|03-06-2011, 11:29 AM||#1|
Join Date: Feb 2009
Is this an end around or precursor of in ebook active ads?
I was just reading the thread in the Kindle section about the new social media integration feature where you can tweet and/or post to your facebook page after finishing your book. Well I suppose you can use it at anytime and often while reading the book but the link is there at the end.
Link to Kindle specific thread:
Here was my observation:
I am the first to admit I absolutely do not understand how to use either feature in a positive fashion to promote a business. However it obviously works or both would not have gown as they have. so what do others think? Is the maybe a way to get those people who use either or both of these services to advertise books for them via the time tested viral marketing of word of mouth. I see it as a very unobtrusive compromise to active in-book ads.
And before forming an opinion consider the recent thread here on MR speculating on free Kindles by year's end:
Maybe this is part of that plan that will enable Amazon to offer the free Kindle devices to Prime account holders who also have Twitter and/or Facebook accounts?
|03-06-2011, 12:34 PM||#2|
Join Date: Jan 2011
I routinely post my highlights to my facebook page from within the Kindle. It sparks discussion occasionally.
What is a book but an advertisement of the writers idea?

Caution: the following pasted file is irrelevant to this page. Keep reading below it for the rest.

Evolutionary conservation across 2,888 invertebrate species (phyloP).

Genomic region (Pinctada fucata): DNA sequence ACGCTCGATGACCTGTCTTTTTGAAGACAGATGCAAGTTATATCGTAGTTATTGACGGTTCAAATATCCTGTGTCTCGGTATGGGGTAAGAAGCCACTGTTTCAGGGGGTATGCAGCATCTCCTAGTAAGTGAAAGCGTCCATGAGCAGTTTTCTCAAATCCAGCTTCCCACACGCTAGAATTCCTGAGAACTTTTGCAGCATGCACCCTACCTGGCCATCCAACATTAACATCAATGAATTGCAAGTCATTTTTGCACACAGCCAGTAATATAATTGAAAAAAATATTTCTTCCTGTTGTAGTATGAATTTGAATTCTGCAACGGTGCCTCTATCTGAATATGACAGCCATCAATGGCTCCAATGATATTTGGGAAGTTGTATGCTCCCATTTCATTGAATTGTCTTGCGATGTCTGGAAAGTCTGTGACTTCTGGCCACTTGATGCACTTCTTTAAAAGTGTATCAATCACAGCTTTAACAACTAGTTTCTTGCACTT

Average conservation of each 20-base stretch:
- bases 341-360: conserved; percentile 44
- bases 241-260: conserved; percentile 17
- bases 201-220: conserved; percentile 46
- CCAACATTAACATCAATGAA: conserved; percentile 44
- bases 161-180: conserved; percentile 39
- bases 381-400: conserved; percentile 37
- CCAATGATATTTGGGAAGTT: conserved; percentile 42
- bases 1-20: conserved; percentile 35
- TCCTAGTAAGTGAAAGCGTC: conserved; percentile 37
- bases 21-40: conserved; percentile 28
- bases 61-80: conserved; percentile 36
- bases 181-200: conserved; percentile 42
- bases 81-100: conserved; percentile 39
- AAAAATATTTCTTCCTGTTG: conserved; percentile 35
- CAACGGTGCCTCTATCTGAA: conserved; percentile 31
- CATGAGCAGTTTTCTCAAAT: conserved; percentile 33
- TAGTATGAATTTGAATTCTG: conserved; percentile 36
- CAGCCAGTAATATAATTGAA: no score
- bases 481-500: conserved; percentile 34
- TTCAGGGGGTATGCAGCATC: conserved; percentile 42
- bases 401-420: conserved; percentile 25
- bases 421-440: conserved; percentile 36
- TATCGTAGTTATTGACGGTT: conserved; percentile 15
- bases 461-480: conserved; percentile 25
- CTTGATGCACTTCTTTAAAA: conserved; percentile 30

I was bit disappointed that I wasn't able to post a review of the book from within the book to the book's page on Amazon, but I suppose it is for the best, we don't want a bunch of
OMG this books the best eva!!
Or do we??
|03-07-2011, 06:44 PM||#3|
Join Date: Mar 2009
Device: Kindle 4 No Touchie
The idea of in-book ads has been batted around for a few years. It still hasn't materialized though.
Why? Because it is highly unlikely anyone could earn enough revenue off of the ads to subsidize purchases, especially without destroying the reading experience.
For example: With web ads, the CPM (cost per 1000 impressions) can vary anywhere from $20 to $2, and are falling. If you manage a $12 CPM, a book that sells 10,000 copies earns $120 in ad revenue. If the ebook only costs $5, then the ad revenues only managed to replace the revenues of 24 out of those 10,000 copies; 100 ads replaces the revenue of 2,400 copies.
Or: Each ad in a book might save you $0.012. Place 100 ads in a 250-page ebook, and under optimal circumstances you can reduce the cover price by $1.00. Would you want a banner ad every 2 1/2 pages in a book you read?
It's entirely plausible that they will put a few discreet ads at the end of ebooks, akin to paperbacks. But the economics are predominantly against ad-supported ebooks.
Last edited by Kali Yuga; 03-07-2011 at 07:11 PM.
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